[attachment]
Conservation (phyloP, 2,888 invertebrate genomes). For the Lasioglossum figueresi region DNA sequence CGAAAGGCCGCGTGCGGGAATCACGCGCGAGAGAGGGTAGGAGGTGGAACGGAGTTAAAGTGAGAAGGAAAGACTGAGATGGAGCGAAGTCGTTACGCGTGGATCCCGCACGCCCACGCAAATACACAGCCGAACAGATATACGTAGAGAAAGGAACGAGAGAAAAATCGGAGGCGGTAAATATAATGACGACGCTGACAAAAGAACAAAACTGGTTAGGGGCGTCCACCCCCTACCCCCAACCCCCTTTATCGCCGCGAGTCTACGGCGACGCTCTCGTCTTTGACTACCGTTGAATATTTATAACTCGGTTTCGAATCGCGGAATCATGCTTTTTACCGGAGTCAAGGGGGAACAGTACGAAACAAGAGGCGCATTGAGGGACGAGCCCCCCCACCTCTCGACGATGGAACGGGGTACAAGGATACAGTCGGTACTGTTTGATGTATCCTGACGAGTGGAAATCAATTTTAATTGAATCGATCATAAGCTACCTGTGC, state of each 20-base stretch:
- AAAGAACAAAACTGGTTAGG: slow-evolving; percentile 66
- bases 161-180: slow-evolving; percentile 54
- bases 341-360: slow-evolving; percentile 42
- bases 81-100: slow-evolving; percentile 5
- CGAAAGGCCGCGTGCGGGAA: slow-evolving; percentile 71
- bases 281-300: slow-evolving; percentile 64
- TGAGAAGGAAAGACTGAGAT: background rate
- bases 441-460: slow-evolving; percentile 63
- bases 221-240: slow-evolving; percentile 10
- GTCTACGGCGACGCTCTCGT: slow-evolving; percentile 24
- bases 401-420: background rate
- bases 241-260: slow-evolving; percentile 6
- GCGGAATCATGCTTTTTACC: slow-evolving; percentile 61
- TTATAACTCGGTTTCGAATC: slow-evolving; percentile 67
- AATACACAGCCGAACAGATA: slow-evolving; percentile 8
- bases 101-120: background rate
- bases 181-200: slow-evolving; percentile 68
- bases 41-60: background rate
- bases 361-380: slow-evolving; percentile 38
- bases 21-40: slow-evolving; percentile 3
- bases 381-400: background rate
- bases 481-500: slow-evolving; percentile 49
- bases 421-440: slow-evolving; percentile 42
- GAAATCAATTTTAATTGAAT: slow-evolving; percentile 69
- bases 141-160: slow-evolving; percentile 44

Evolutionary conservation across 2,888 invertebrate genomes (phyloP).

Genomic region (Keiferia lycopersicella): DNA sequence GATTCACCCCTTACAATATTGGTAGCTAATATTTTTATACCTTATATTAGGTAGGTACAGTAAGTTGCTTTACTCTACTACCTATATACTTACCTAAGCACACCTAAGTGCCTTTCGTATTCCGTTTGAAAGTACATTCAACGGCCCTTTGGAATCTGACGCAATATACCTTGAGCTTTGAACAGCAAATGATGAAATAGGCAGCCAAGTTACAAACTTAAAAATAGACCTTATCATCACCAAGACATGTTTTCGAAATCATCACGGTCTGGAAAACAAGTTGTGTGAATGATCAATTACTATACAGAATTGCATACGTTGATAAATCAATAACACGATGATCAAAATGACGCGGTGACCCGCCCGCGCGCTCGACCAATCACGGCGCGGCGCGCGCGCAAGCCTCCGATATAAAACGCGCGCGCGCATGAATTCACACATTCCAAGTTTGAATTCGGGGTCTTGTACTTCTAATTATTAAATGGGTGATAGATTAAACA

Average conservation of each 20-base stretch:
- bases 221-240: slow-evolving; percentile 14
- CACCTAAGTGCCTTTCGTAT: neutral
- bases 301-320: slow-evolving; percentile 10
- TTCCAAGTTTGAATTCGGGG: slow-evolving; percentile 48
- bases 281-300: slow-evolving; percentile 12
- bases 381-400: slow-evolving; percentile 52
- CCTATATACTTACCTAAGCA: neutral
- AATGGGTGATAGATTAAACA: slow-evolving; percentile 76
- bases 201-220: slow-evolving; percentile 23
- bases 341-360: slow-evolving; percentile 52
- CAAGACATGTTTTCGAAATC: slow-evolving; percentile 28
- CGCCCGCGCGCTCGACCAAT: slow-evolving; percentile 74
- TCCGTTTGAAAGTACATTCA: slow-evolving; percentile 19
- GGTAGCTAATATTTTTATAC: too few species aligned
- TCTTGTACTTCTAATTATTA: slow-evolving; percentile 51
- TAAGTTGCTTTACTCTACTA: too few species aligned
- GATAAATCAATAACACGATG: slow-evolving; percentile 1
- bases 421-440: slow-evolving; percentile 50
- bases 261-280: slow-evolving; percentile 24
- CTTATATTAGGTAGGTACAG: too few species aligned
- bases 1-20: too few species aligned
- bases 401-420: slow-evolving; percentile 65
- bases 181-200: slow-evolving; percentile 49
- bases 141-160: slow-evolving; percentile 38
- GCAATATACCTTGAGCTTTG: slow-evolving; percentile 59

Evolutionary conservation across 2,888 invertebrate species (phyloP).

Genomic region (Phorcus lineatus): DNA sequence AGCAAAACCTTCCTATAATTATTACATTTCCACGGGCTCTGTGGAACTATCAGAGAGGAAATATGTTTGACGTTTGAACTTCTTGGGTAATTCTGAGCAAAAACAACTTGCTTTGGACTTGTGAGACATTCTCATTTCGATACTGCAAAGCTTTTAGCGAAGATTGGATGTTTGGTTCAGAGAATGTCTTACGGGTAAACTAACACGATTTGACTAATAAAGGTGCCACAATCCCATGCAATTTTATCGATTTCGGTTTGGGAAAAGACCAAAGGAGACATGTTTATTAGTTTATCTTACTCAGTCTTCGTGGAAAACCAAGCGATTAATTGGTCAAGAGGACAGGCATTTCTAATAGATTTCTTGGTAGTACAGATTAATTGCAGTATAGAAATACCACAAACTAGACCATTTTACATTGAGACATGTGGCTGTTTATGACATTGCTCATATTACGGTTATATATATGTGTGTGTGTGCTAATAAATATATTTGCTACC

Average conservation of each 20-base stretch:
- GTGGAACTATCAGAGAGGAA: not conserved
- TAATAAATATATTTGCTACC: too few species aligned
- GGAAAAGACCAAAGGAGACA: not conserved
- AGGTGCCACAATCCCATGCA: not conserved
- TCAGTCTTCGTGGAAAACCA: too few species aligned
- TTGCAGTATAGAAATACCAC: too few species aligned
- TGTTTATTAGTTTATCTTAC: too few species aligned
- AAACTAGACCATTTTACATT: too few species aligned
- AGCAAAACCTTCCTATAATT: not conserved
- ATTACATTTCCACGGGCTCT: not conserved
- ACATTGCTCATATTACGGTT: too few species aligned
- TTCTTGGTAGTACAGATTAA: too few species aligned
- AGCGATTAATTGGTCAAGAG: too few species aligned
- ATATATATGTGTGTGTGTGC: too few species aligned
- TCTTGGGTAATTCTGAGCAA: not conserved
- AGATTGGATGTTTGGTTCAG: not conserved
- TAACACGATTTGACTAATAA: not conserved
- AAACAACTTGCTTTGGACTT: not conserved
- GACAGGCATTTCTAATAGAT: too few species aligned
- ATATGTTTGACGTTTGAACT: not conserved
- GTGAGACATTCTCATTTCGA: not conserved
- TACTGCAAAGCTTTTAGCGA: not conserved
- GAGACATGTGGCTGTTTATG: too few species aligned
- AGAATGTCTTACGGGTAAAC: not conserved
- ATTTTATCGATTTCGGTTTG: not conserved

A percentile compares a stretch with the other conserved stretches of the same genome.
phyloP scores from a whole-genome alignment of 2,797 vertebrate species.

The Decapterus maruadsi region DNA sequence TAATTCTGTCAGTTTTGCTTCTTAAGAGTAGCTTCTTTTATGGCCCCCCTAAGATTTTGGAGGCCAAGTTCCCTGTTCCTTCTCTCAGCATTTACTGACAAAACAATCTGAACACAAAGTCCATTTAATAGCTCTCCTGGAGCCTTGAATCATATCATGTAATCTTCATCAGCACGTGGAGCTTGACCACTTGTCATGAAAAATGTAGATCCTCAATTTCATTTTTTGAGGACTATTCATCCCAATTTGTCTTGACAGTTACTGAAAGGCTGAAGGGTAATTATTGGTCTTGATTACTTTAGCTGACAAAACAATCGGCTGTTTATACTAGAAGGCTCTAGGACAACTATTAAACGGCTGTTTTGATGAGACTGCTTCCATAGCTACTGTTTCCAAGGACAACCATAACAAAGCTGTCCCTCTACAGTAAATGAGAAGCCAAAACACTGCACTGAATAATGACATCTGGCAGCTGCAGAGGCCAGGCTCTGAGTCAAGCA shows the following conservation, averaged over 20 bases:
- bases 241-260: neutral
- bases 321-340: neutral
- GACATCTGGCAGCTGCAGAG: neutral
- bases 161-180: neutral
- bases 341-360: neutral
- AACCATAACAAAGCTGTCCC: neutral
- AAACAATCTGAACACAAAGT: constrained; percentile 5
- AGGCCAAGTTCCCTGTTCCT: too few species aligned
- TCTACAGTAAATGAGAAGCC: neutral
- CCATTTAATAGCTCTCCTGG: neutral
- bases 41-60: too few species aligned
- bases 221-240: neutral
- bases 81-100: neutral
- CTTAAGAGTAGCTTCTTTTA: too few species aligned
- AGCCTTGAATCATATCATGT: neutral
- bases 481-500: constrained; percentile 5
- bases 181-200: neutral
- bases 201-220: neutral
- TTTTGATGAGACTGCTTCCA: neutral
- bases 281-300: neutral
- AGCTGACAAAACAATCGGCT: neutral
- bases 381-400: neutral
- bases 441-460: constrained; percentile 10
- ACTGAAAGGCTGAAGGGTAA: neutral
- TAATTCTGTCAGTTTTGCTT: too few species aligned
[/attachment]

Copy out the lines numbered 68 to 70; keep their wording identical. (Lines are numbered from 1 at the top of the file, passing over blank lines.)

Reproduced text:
- ACATTGCTCATATTACGGTT: too few species aligned
- TTCTTGGTAGTACAGATTAA: too few species aligned
- AGCGATTAATTGGTCAAGAG: too few species aligned